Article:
Thanks for your great indulgence and for your explanation. I've just published something here:

and plan to post the second installment later this week.


I don't find Fred's email at all objectionable.


Poor Fred. It could've been better if he think first before he made his steps.



Hard to believe anyone could say they don't find his email objectionable. Grace, truly, is the key word here and the best candidates understand this. Fred's word are severely emotional (and "personal" as he admits himself) and would be difficult to respond to. (He even uses the word "obviously"- so then why say it Fred? )

Derek Rosenstrauch

There is alot of pessimistic views out there having to do with career change and job hunting. I personally believe that an individual needs to keep their interviewing skills high when an opportunity presents itself. I found some good information on interview questions that really takes the edge off when your time has come.



I came across this after searching for how to respond positively to a job rejection and I was expecting something a lot worse than this as a negative example.

I think Fred's email is more informal than passive-aggressive, very honest and certainly not contrived like many other candidates. If anything I would appreciate his desire for the role and certainly pursue a further opportunity with him. It would be harsh to hold this against him.

Then again that's just my view if I were a recruiter. I think it depends on how professional a company feels its employees should be.


nice to

شات سعودي
دردشه سعوديه
شات السعوديه bag
شات سعودي


even at supervisory levels. You can't have any amount of

Lua Belle

Good tips, Ill have to keep those in mind.


I agree with your statement.i think your blog is famous for career and encouraging blogs.thanks fred for posting this blog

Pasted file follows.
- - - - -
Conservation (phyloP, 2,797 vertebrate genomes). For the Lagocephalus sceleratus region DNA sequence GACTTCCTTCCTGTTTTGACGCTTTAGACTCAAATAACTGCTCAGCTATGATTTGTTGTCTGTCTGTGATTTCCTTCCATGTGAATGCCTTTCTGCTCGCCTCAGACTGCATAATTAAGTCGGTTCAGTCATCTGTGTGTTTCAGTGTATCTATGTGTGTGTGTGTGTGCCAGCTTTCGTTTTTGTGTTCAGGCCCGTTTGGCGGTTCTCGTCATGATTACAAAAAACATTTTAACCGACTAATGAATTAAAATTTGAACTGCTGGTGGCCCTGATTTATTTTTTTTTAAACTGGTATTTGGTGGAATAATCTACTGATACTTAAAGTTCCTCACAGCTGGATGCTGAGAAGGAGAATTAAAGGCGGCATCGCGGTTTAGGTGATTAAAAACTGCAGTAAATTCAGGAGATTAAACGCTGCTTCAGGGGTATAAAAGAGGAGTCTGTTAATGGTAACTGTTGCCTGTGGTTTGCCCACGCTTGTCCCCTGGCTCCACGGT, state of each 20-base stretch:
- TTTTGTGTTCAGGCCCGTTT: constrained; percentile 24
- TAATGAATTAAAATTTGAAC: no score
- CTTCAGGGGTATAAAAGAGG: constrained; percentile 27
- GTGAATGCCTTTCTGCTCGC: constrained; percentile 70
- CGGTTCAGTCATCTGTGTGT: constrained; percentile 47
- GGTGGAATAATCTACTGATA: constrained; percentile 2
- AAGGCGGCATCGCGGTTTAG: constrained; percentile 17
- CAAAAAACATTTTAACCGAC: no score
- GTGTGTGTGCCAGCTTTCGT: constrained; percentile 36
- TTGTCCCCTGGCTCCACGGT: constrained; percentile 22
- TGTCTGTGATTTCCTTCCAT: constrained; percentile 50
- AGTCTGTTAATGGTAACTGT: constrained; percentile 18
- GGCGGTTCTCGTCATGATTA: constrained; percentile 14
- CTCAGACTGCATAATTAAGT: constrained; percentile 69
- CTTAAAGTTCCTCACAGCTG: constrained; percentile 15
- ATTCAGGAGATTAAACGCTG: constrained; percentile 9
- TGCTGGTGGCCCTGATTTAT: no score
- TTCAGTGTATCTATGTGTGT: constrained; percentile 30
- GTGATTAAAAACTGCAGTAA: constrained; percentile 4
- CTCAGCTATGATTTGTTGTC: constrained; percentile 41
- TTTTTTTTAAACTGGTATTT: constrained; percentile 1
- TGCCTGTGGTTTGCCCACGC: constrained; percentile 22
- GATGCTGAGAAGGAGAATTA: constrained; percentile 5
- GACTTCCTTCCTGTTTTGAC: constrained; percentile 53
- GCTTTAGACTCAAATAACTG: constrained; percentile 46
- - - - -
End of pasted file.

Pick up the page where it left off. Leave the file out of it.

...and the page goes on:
It appalls me so many commenters sided with the author. To those many 'Freds' out there, this is what I have to say.

I am an employer and have conducted hiring personally well before my business grew so much that I have since passed on the hiring responsibility to my HR persons. Fred's response shows typical disappointment but I wouldn't cut him off from any future opportunities. Fred wasn't being rude, just very disappointed. Instead of blaming Fred, who was simply being human expressing an emotion, the HR person should seriously reflect on her small minded micro management attitude. From what I have read, Fred is obviously capable, but just a little bit less better than Deirdre. HR persons like that often costs the company lost of immense human capital when obviously capable people are shut off just because the HR persons think they have a moral high ground and the power to decide the fate of the job seekers.

For my company, I have set up a system where I did random audits on hiring decisions which includes me personally interviewing some of the rejected candidates in a later date when I am not too occupied. I would give warnings or in some serious situations, fire my HR person if a hiring decision was deemed sloppy.

So my comment to the 'Freds': Be a bit gracious if you got a rejection, for you never know when you'll encounter a small minded HR person. And don't give up. If you're capable, then you're worth it.

The comments to this entry are closed.